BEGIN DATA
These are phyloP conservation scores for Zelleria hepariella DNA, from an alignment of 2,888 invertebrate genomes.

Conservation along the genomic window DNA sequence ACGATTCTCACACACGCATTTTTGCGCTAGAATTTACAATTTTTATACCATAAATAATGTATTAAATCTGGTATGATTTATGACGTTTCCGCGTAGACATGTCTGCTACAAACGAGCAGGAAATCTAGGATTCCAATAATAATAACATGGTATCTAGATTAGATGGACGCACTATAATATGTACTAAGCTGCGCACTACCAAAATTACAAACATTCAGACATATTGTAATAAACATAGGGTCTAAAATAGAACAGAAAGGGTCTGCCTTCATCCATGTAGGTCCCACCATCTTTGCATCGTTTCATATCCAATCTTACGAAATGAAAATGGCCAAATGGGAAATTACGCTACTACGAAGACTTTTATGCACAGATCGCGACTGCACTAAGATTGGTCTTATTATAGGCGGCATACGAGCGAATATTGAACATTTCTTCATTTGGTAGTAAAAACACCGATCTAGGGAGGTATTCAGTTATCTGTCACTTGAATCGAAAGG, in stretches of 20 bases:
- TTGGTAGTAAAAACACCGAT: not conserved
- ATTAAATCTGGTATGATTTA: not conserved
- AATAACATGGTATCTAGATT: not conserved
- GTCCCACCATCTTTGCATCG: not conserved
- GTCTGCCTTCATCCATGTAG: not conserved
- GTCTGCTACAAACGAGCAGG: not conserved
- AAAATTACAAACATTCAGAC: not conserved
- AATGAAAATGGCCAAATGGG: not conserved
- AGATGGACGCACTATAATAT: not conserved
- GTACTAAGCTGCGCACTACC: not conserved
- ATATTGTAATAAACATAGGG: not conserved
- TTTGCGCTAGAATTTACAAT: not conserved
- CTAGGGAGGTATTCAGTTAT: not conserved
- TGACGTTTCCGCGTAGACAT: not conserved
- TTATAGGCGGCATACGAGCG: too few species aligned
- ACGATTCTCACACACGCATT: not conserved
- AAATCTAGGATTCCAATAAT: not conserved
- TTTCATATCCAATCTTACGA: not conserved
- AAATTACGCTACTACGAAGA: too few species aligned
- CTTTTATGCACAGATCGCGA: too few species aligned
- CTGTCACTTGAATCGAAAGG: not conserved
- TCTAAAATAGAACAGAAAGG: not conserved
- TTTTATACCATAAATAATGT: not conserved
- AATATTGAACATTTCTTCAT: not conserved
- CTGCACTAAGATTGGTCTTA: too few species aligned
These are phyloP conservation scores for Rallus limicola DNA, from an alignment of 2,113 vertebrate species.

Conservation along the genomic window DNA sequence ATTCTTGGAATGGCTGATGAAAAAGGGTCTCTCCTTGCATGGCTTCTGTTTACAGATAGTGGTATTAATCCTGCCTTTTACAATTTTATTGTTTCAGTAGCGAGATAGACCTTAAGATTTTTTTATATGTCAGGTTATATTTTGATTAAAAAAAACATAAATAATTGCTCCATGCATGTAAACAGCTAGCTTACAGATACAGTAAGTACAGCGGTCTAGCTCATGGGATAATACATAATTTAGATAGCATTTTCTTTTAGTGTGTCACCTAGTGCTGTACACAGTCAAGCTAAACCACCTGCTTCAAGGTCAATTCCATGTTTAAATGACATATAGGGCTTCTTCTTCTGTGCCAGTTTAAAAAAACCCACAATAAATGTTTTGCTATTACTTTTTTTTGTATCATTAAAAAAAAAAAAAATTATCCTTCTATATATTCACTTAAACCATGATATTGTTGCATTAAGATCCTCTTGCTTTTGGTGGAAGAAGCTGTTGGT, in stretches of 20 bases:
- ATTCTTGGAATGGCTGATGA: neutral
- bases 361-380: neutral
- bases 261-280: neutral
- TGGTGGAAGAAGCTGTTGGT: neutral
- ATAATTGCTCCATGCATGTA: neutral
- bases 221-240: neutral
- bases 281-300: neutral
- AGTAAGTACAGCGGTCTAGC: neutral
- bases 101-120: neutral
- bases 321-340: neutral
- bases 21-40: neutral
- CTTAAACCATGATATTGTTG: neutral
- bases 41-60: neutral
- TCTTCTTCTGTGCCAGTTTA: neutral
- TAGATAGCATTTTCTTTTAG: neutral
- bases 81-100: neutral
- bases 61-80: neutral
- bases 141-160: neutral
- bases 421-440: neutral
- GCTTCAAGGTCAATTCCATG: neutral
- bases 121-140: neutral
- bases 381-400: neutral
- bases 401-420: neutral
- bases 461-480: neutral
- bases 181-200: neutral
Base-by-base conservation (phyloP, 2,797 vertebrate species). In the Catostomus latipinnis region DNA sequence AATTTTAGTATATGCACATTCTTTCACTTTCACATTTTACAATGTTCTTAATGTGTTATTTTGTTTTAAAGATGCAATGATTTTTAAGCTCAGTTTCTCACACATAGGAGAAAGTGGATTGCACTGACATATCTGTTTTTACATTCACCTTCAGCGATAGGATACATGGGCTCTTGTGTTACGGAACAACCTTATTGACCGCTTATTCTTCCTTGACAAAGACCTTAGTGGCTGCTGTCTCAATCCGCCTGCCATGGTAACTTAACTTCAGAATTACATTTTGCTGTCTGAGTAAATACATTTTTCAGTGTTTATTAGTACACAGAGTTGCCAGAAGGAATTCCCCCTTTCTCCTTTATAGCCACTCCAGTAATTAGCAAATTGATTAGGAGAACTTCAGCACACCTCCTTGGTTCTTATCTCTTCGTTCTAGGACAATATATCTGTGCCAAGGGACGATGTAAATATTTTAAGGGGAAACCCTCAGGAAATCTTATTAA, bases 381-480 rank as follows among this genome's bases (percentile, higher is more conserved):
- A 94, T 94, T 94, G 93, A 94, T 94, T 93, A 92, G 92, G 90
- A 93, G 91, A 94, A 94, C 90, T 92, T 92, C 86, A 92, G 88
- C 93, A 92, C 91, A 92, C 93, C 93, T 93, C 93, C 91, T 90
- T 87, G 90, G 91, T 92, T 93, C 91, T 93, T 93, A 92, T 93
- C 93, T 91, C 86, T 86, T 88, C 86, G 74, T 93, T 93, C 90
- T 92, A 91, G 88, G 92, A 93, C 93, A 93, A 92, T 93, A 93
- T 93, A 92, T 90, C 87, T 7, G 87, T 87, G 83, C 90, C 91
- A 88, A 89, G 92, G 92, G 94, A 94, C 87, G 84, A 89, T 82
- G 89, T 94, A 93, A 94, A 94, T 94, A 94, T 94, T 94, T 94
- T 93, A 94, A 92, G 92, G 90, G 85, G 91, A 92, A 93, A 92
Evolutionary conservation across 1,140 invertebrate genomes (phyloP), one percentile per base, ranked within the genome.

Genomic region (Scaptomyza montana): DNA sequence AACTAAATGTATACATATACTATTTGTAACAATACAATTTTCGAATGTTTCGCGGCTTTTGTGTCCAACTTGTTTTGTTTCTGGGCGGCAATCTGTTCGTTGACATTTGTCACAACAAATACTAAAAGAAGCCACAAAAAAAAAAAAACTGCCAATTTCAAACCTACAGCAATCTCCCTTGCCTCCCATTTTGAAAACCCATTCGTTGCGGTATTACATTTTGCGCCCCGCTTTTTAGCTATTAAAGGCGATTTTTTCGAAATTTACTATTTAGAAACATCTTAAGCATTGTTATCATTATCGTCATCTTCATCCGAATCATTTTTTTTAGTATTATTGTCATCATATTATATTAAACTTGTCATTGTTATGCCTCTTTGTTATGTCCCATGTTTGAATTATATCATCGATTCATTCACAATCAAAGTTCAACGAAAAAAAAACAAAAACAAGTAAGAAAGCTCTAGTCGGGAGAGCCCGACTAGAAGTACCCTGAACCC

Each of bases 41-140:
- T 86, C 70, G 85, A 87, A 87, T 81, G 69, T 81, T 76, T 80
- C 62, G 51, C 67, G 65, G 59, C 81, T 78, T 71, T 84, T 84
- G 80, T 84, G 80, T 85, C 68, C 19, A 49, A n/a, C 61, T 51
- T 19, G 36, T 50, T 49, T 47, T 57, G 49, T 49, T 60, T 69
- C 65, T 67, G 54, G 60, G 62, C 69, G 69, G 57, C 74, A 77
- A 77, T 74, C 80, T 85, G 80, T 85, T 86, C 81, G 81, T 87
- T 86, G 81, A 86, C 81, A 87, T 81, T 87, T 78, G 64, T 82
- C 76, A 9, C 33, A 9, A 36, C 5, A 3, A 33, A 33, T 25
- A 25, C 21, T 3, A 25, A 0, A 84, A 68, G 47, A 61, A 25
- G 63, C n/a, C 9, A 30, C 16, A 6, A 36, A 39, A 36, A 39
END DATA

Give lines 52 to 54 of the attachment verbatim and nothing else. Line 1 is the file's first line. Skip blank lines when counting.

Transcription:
- bases 401-420: neutral
- bases 461-480: neutral
- bases 181-200: neutral